Doing church better written by pastors, for pastors, to make them feel that they are never good enough, that the church congregation that they serve is not good enough, that the grass is always greener on the other side of a denominational fence.  All these things lead to some very destructive thoughts about ourselves and the church.

Besides the piles of books on the church, another thing that seems to pile up in our household (and I am sure yours too) is the kitchen space devoted to food storage containers.  Be it Tupperware, Lock’n Lock boxes, IKEA Förtrolig, or old margarine containers; there is a drawer, or shelf, located in the kitchen where we keep all these lids and containers.

Sometimes I think that the church is represented in that shelf of containers.  While seeking harmony feels like the most pleasurable thing to imagine in the church, it is often frustratingly absent much of the time.  The church is a lot like that drawer of tupperware for a few reasons.

  1. We start off well intended, but soon find it a mess.51UiNsrVRhL._SL250_
  2. We really want to savour the moment, but it usually comes back days later as a fuzzy mess.
  3. We have all the right stuff, but sometimes things don’t click.

We start off well intended but soon find it a mess: Let’s say it is a new school year and you’ve gone out an bought a set of storage containers. Our hopes and dreams of having a nice orderly school career are almost religiously symbolized in the new displayed and neatly stacked set of storage containers.  However, with in a week (and often times sooner) you find that lids are missing, that the base of another set has shown up and it even has a sticker with some other persons name on it. I pretty sure that these storage containers reproduce all on their own when they are left in the cupboard in the dark.  In fact, storage containers are the opposite of socks.  Socks disappear in the wash, whereas containers multiply in the cupboard – so much so that the neatly organized system becomes a hodgepodge of lids and bases which now need to be crammed into a small shelf so that the door of the cupboard barely closes anymore.

We really want to savour the moment but it usually comes back days later as a fuzzy mess: “Wow, that supper/lunch/desert/food brought by guests/ was tasty! Let’s keep some for later, maybe for lunch tomorrow.”  You’ve said these words, only to find that either the food never makes it from the refrigerator to the container and after some time gets gently sorted to the back of the shelf with several bottles of half used salad dressing only to be discovered next time you give the fridge a good cleaning.  OR, that yummy food goes into a container and is packed away for school/work/picnic and maybe you realize when you open up your storage box that the food doesn’t look as it did before, or that the only thing cold the next morning that really has any taste is a cheese pizza as you look at your now limp salad that you enjoyed so much the night before.  The food get’s tucked away, unfinished in the bottom of the school bag, office briefcase, or on the floor of the car where after some months and seasons of sliding back and forth it has become lodged under the seat and we blame the dog for any strange smells whenever a guest rides in the car with us.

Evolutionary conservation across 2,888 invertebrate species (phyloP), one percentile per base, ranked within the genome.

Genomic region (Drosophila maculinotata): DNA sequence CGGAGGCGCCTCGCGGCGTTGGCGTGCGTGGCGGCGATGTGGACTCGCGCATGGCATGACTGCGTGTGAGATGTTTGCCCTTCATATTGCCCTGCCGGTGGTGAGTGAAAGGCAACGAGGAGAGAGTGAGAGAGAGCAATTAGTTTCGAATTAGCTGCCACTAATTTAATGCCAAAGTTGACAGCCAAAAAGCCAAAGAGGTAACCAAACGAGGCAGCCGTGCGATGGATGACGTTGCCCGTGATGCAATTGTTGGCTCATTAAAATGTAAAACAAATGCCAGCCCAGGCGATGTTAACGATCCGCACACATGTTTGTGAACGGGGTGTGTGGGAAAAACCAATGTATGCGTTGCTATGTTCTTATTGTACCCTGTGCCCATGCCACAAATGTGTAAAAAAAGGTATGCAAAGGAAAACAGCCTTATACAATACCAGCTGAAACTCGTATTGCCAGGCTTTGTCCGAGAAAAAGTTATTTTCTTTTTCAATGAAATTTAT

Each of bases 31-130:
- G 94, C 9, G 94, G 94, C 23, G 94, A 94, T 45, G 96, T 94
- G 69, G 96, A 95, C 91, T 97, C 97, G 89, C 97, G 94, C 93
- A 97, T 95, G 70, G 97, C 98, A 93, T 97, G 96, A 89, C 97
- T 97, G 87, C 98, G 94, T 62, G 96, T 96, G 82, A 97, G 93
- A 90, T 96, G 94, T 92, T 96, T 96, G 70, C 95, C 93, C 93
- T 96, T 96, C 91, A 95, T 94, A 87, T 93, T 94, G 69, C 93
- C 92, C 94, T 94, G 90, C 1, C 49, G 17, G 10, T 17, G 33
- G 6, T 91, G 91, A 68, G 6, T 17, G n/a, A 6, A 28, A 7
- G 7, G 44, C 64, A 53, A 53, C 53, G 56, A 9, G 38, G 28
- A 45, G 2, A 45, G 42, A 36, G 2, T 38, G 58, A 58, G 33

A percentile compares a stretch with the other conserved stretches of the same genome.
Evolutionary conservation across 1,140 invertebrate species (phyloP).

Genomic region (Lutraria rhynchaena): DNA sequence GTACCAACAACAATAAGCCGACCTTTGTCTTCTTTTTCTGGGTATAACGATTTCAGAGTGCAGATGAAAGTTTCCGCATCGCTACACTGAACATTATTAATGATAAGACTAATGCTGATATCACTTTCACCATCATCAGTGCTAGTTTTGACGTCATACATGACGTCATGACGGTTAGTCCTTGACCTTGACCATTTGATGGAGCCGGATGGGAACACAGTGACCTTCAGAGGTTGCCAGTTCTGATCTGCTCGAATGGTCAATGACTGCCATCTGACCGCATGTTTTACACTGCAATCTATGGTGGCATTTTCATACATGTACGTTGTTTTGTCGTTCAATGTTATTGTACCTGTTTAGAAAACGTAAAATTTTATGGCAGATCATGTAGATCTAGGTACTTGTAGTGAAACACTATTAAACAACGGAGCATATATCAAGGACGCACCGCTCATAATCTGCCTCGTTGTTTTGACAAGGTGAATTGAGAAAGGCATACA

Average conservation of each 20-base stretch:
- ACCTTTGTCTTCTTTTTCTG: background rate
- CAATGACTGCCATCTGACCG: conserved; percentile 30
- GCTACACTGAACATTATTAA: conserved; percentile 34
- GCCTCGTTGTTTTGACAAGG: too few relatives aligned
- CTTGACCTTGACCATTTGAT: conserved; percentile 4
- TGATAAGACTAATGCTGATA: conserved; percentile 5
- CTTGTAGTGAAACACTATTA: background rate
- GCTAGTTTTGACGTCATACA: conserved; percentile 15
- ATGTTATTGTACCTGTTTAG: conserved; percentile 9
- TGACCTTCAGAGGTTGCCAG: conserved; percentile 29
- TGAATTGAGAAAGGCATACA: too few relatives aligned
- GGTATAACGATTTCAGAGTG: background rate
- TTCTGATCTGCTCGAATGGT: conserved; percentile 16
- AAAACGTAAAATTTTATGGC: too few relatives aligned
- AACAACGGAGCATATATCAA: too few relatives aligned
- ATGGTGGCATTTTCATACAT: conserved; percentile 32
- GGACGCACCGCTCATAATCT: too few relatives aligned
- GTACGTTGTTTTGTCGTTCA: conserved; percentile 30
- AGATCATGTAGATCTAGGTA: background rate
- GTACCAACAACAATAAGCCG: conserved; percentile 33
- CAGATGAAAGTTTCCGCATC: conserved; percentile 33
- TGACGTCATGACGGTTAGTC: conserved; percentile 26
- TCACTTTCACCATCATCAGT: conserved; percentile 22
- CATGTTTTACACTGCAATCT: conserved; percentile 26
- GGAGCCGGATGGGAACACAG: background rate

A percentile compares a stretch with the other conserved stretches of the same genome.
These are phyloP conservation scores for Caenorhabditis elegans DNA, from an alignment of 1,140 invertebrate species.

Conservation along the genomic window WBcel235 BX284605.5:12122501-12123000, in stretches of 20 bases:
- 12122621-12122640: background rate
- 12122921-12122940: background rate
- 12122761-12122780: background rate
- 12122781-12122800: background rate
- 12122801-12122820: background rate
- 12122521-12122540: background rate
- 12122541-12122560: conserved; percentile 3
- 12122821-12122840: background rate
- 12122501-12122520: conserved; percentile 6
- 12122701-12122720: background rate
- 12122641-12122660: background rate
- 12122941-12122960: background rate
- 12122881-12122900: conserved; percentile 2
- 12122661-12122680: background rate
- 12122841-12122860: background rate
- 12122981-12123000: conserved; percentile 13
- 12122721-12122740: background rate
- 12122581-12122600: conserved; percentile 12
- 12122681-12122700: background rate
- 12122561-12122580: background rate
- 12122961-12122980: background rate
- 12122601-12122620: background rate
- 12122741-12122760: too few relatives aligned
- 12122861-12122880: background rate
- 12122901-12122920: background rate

We have all the right stuff but sometimes things don’t click. You know the feeling of being on your hands and knees as you search for all the parts of your container system.  Why is it that it is always the bottom shelf that these things go? You have all the parts: you have food, you have a base, you have a lid.  Sometimes you can only find a huge base that is far bigger than the amount of food you need.  Blue berries, and that cheese sandwich will bounce around for hours before lunch until you have your own (unwanted) smoothy.  Or your box and the lid are a different size or shape.  How many people knew that margarine containers are not universally shaped, but can be loosely (and ineffectively) held together with a rubber band? Then there is the real challenge that you think you have all the right parts, but they somehow don’t magically click together.  That pudding desert has managed to find the crack in the seal and is partially pooled at the bottom of your bag, and you may wonder how you are going to put it all back together again in a nice presentation so that it can sit on the table amongst all the other items of food that were brought for the shared lunch.

What then do we make of this when we compare it to the church given that so many want to write books that make us believe that we can be better, do it more wisely, or be more effective.

In a multicultural setting we may have in theory the desire for harmony, but what we must be willing to live with is much more chaotic.  We start off well intended but soon find it a mess.  We need to learn to live with the mess.  Money, sexuality, politics, and religion are all issues we want to find harmony in discussing or sharing, but culturally we come from diverse understandings so we should be prepared to find it a bit unclear.  We may start off with a simple church activity only to find that like the multiplying tupperware, we are now dealing with different issues and perspectives.  We may even be surprised that some unknown item has appeared and we don’t really feel that prepared to begin discussing it, or how to answer.

We really want to savour the moment but it usually comes back days later as a fuzzy mess.  It is nearly impossible to copy a method or system of being church and reproduce it to everyones delight.  The church self-help book market is great at making you believe that if you just follow these 3, 7, 10, easy steps then you too will be the pastor of a mega-church. Yes, it might be great, like that Tiramasue cake, but when we take it home with us and open it up the next night the colours look a bit off, and it seems the coffee has started to separate from the rest of the cake.  Maybe we are surprised when what looked (or tasted) great, has grown into something else mysteriously.

We have all the right stuff but sometimes things don’t click.  Here I think that there is the biggest area to frustrate as it seems like we have all we need, we are so close, but it doesn’t go like planned.  If we take the parts of any kind of church event we have high hopes for having it all work out, but in reality, we may have all the right parts, but something has failed to ‘click’.  People go to great amounts of effort to dream up, and provide that pudding that will be out for others to share.  Some blame may get passed around as to what part didn’t live up to expectations – that lid should have held together, and it didn’t!  Each of the parts of the package have been designed with the best of intentions, but when we mix a Lock’n Lock with an IKEA Förtrolig the design (and cultural) differences make it more challenging to ultimately what was desired in the first place – to share in the enjoyment.